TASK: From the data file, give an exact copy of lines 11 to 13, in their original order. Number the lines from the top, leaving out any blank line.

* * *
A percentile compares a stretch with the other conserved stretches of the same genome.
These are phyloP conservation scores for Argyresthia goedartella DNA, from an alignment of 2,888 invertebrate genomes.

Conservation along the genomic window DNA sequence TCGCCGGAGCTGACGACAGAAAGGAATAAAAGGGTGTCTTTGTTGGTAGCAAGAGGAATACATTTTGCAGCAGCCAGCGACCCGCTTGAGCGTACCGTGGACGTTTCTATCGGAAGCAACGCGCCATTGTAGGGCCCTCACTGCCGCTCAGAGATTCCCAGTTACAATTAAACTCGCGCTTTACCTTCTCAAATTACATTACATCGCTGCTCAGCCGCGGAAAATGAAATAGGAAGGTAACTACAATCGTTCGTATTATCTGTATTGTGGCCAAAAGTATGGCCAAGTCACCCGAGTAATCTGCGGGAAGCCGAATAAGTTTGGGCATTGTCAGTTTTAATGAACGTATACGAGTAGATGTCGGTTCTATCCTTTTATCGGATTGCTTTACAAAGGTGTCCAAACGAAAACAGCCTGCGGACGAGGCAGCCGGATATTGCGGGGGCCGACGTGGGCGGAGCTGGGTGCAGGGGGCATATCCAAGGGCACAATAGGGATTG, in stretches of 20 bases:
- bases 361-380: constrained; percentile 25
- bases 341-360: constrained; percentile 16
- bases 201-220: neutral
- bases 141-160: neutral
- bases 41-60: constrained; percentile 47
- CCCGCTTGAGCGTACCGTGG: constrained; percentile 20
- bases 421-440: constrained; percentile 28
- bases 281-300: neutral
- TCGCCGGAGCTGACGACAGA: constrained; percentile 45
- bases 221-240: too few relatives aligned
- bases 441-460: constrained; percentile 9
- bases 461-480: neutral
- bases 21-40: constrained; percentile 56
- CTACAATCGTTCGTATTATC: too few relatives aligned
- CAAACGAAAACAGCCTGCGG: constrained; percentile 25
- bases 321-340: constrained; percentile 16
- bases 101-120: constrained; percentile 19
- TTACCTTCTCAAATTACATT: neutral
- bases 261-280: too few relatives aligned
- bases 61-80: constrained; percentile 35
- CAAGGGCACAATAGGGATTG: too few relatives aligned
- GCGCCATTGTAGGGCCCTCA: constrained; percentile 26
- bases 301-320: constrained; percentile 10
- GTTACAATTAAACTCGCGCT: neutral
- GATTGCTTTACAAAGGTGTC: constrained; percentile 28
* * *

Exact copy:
- bases 281-300: neutral
- TCGCCGGAGCTGACGACAGA: constrained; percentile 45
- bases 221-240: too few relatives aligned